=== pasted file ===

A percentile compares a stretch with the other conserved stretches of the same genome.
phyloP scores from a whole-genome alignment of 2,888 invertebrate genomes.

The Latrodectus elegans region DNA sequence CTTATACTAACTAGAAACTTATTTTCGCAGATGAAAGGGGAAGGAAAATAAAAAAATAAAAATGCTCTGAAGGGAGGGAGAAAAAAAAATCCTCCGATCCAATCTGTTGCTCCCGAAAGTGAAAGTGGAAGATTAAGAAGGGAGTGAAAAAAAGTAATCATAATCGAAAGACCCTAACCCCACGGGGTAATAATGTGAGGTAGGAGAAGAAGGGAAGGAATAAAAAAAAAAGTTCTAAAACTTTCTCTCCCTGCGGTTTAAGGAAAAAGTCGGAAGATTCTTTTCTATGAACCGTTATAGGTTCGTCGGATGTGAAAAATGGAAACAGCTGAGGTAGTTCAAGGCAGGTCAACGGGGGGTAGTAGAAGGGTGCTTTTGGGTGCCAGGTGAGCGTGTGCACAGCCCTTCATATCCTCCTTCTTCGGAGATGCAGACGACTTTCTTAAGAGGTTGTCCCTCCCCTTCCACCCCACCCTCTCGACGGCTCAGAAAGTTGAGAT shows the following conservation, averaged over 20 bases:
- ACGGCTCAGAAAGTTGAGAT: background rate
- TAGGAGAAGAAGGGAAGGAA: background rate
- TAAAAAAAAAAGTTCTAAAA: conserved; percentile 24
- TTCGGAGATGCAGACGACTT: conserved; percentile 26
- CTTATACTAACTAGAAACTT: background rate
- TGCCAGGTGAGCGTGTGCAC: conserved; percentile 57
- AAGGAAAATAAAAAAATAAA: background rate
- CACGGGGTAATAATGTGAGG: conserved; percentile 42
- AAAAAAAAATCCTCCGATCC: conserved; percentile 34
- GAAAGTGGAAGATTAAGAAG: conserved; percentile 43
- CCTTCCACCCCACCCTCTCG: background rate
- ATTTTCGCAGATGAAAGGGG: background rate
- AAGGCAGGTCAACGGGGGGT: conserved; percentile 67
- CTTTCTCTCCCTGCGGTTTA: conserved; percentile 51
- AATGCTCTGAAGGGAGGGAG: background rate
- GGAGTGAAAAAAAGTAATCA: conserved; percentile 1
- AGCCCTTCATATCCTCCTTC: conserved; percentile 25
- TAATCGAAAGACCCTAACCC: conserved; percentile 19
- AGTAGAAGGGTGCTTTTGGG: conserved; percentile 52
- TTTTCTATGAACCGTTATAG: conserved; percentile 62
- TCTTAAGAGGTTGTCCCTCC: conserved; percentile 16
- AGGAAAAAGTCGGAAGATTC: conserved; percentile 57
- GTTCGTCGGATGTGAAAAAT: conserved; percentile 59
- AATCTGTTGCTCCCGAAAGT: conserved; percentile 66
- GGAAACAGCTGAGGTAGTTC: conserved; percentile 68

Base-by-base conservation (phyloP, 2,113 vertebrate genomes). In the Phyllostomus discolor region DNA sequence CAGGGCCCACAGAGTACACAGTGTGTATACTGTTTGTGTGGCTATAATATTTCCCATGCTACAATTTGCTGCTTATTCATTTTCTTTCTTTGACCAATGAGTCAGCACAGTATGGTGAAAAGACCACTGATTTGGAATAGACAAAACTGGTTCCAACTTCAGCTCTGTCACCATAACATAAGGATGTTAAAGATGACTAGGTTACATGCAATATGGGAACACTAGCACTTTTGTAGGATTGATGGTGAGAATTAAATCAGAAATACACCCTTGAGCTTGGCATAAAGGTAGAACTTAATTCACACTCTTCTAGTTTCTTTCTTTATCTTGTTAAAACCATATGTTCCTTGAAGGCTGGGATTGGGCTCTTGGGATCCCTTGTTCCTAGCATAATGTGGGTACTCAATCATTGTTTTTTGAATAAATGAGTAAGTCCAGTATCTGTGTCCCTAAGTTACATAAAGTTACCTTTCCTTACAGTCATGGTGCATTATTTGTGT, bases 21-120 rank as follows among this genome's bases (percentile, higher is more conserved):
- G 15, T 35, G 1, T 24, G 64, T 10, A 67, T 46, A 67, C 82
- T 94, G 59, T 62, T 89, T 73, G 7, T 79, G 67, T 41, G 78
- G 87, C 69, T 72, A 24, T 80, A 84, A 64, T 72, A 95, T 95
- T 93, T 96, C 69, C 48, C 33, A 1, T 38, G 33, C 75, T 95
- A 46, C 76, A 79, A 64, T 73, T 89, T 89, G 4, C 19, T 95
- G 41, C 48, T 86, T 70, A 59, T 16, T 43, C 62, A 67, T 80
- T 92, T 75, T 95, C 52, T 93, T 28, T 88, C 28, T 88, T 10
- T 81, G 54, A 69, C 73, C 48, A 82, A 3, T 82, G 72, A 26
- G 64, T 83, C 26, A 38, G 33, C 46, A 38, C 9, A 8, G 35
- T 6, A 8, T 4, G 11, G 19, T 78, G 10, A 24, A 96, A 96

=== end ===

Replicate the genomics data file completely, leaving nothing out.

A percentile compares a stretch with the other conserved stretches of the same genome.
phyloP scores from a whole-genome alignment of 2,888 invertebrate genomes.

The Latrodectus elegans region DNA sequence CTTATACTAACTAGAAACTTATTTTCGCAGATGAAAGGGGAAGGAAAATAAAAAAATAAAAATGCTCTGAAGGGAGGGAGAAAAAAAAATCCTCCGATCCAATCTGTTGCTCCCGAAAGTGAAAGTGGAAGATTAAGAAGGGAGTGAAAAAAAGTAATCATAATCGAAAGACCCTAACCCCACGGGGTAATAATGTGAGGTAGGAGAAGAAGGGAAGGAATAAAAAAAAAAGTTCTAAAACTTTCTCTCCCTGCGGTTTAAGGAAAAAGTCGGAAGATTCTTTTCTATGAACCGTTATAGGTTCGTCGGATGTGAAAAATGGAAACAGCTGAGGTAGTTCAAGGCAGGTCAACGGGGGGTAGTAGAAGGGTGCTTTTGGGTGCCAGGTGAGCGTGTGCACAGCCCTTCATATCCTCCTTCTTCGGAGATGCAGACGACTTTCTTAAGAGGTTGTCCCTCCCCTTCCACCCCACCCTCTCGACGGCTCAGAAAGTTGAGAT shows the following conservation, averaged over 20 bases:
- ACGGCTCAGAAAGTTGAGAT: background rate
- TAGGAGAAGAAGGGAAGGAA: background rate
- TAAAAAAAAAAGTTCTAAAA: conserved; percentile 24
- TTCGGAGATGCAGACGACTT: conserved; percentile 26
- CTTATACTAACTAGAAACTT: background rate
- TGCCAGGTGAGCGTGTGCAC: conserved; percentile 57
- AAGGAAAATAAAAAAATAAA: background rate
- CACGGGGTAATAATGTGAGG: conserved; percentile 42
- AAAAAAAAATCCTCCGATCC: conserved; percentile 34
- GAAAGTGGAAGATTAAGAAG: conserved; percentile 43
- CCTTCCACCCCACCCTCTCG: background rate
- ATTTTCGCAGATGAAAGGGG: background rate
- AAGGCAGGTCAACGGGGGGT: conserved; percentile 67
- CTTTCTCTCCCTGCGGTTTA: conserved; percentile 51
- AATGCTCTGAAGGGAGGGAG: background rate
- GGAGTGAAAAAAAGTAATCA: conserved; percentile 1
- AGCCCTTCATATCCTCCTTC: conserved; percentile 25
- TAATCGAAAGACCCTAACCC: conserved; percentile 19
- AGTAGAAGGGTGCTTTTGGG: conserved; percentile 52
- TTTTCTATGAACCGTTATAG: conserved; percentile 62
- TCTTAAGAGGTTGTCCCTCC: conserved; percentile 16
- AGGAAAAAGTCGGAAGATTC: conserved; percentile 57
- GTTCGTCGGATGTGAAAAAT: conserved; percentile 59
- AATCTGTTGCTCCCGAAAGT: conserved; percentile 66
- GGAAACAGCTGAGGTAGTTC: conserved; percentile 68

Base-by-base conservation (phyloP, 2,113 vertebrate genomes). In the Phyllostomus discolor region DNA sequence CAGGGCCCACAGAGTACACAGTGTGTATACTGTTTGTGTGGCTATAATATTTCCCATGCTACAATTTGCTGCTTATTCATTTTCTTTCTTTGACCAATGAGTCAGCACAGTATGGTGAAAAGACCACTGATTTGGAATAGACAAAACTGGTTCCAACTTCAGCTCTGTCACCATAACATAAGGATGTTAAAGATGACTAGGTTACATGCAATATGGGAACACTAGCACTTTTGTAGGATTGATGGTGAGAATTAAATCAGAAATACACCCTTGAGCTTGGCATAAAGGTAGAACTTAATTCACACTCTTCTAGTTTCTTTCTTTATCTTGTTAAAACCATATGTTCCTTGAAGGCTGGGATTGGGCTCTTGGGATCCCTTGTTCCTAGCATAATGTGGGTACTCAATCATTGTTTTTTGAATAAATGAGTAAGTCCAGTATCTGTGTCCCTAAGTTACATAAAGTTACCTTTCCTTACAGTCATGGTGCATTATTTGTGT, bases 21-120 rank as follows among this genome's bases (percentile, higher is more conserved):
- G 15, T 35, G 1, T 24, G 64, T 10, A 67, T 46, A 67, C 82
- T 94, G 59, T 62, T 89, T 73, G 7, T 79, G 67, T 41, G 78
- G 87, C 69, T 72, A 24, T 80, A 84, A 64, T 72, A 95, T 95
- T 93, T 96, C 69, C 48, C 33, A 1, T 38, G 33, C 75, T 95
- A 46, C 76, A 79, A 64, T 73, T 89, T 89, G 4, C 19, T 95
- G 41, C 48, T 86, T 70, A 59, T 16, T 43, C 62, A 67, T 80
- T 92, T 75, T 95, C 52, T 93, T 28, T 88, C 28, T 88, T 10
- T 81, G 54, A 69, C 73, C 48, A 82, A 3, T 82, G 72, A 26
- G 64, T 83, C 26, A 38, G 33, C 46, A 38, C 9, A 8, G 35
- T 6, A 8, T 4, G 11, G 19, T 78, G 10, A 24, A 96, A 96